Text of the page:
Jiang Yanyoung, a high-ranking military doctor and Communist Party member, blew the whistle on SARS cover-up and in the process became a folk hero in China. In a letter addressed to top leaders, which was also released to the international news media, he reported that many Beijing hospitals, including the one he worked at, were under reporting the number of SARS cases they had.

After the news of cover up came out, the government broke a pattern of never admitting mistakes and publically apologized for failing to inform the public about the disease earlier. Officials that were involved in the cover up — including the health minister and the mayor of Beijing — were sacked.

Later Jiang and his wife were detained and placed under house arrest. Jiang was forced to undergo brainwashing study sessions and wrote a daily “thought report” after asking the government to reappraise the Tiananmen Square pro-democracy protests.

SARS in Beijing

Beijing was perhaps hit harder by SARS than any other place. There were 2,531 cases and 191 deaths. The disease all but shut down Beijing. At its peak, the streets and many buses and trains were empty. People stocked up on disinfectant. Marriages were postponed. The May Day parade in Tiananmen Square was canceled. Schools closed for 1.7 million children, many of whom where not allowed to go outside by their parents.

Hospitals and dormitories where the disease had appeared were quarantined and strict rules were implemented to make sure no one left. “Building bosses,” “door watchers,” and other informers were told to report cases of people who looked sick. Roadblocks and checkpoints were set up on roads leading out of Beijing. One family told the Washington Post they were stop 20 times on a 600 miles trip from Beijing to Nanjing and then assaulted by men in maska and white smocks, who quarantined the house where they were staying.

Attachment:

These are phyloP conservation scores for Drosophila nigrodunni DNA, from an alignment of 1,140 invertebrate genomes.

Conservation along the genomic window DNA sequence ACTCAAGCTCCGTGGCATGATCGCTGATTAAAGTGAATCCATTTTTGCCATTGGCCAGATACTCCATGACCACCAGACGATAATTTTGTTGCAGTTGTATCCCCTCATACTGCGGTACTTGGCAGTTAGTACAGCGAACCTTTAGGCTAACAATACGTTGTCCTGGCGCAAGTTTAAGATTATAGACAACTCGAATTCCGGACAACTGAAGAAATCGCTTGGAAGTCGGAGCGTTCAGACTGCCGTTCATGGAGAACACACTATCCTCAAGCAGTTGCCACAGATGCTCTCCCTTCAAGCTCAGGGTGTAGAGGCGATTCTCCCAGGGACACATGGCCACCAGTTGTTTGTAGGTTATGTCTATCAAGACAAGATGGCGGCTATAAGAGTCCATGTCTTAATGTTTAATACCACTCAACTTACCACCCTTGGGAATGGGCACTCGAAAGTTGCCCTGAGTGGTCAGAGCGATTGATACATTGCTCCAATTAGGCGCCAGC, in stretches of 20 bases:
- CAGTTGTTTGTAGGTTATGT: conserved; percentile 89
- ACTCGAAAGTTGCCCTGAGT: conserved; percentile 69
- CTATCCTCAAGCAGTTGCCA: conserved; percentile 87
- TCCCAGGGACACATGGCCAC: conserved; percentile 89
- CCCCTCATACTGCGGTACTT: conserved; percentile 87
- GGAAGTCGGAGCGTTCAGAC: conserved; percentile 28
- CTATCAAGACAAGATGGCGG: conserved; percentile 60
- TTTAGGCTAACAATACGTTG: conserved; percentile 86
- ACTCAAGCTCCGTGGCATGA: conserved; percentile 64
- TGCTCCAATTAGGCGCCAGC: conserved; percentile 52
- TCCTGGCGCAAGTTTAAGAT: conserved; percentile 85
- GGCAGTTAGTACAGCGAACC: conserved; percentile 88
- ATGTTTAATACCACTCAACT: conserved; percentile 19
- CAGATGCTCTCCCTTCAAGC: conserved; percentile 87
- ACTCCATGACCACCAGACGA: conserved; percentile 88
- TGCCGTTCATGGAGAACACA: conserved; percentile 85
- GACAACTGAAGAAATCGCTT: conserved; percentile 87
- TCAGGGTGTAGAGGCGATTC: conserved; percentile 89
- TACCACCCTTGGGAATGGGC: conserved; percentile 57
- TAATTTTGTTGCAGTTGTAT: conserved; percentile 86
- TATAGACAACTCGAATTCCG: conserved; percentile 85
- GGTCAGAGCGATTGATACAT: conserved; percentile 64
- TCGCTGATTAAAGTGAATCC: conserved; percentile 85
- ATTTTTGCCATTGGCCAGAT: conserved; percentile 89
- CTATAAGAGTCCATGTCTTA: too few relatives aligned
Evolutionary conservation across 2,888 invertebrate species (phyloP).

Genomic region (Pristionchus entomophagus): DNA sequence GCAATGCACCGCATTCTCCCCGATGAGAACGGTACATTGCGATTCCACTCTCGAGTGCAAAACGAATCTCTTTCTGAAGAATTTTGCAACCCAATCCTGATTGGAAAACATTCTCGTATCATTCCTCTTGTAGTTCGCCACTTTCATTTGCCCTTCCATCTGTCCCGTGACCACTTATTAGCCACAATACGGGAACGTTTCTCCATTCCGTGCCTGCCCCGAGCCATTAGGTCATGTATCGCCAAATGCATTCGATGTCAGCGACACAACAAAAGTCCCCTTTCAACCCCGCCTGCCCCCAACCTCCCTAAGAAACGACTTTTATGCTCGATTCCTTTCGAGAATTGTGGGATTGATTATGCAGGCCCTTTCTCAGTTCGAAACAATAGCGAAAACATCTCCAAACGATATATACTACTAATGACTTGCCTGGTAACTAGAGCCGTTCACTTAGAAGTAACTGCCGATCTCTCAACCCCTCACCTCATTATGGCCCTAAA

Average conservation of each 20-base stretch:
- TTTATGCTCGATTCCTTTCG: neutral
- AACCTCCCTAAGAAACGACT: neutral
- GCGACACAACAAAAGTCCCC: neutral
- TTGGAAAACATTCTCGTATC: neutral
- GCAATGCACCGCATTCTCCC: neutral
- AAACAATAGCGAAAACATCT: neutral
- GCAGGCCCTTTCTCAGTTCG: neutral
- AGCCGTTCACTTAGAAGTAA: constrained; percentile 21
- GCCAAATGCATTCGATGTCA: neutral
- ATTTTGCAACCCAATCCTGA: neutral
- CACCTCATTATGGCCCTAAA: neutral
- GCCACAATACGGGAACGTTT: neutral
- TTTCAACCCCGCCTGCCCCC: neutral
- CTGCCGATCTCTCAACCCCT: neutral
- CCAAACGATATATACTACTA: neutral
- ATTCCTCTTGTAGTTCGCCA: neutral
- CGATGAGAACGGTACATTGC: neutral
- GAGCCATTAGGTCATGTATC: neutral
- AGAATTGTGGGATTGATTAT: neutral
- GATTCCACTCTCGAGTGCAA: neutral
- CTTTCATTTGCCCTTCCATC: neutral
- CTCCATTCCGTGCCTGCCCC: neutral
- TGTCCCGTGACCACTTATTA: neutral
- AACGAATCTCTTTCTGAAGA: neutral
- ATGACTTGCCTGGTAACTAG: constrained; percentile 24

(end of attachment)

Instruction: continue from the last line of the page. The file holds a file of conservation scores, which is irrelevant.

Not everyone complained. One American art dealer told the New York Times, “Beijing was wonderful during SARS. Romantic, beautiful. The sky was clear, for once. Everything shut down. There was no smog, or dust or traffic jams. No tourists. No cars.”

SARS Elsewhere in China

The most cases outside Beijing were found in Guangdong (the southern province where Guangzhou is found) and the northern province of Shanxi. In the Guangzhou area, animal markets were closed down. In Shenzhen a man was diagnosed of having SARS after he attended a wedding with 940 guests. All 940 guests, including all 508 inhabitants of a village, plus all the employees who worked at the wedding, were tracked down and quarantined.

In April riots broke out in the town of Chagugang near the northern coastal city of Tianjin over rumors that a local school would be turned into a ward for SARS patients from Tianjin. Cars were overturned, construction equipment was smashed and a hospital was raided. Tianjin had seven death and 149 cases of the disease.

Combating SARS in China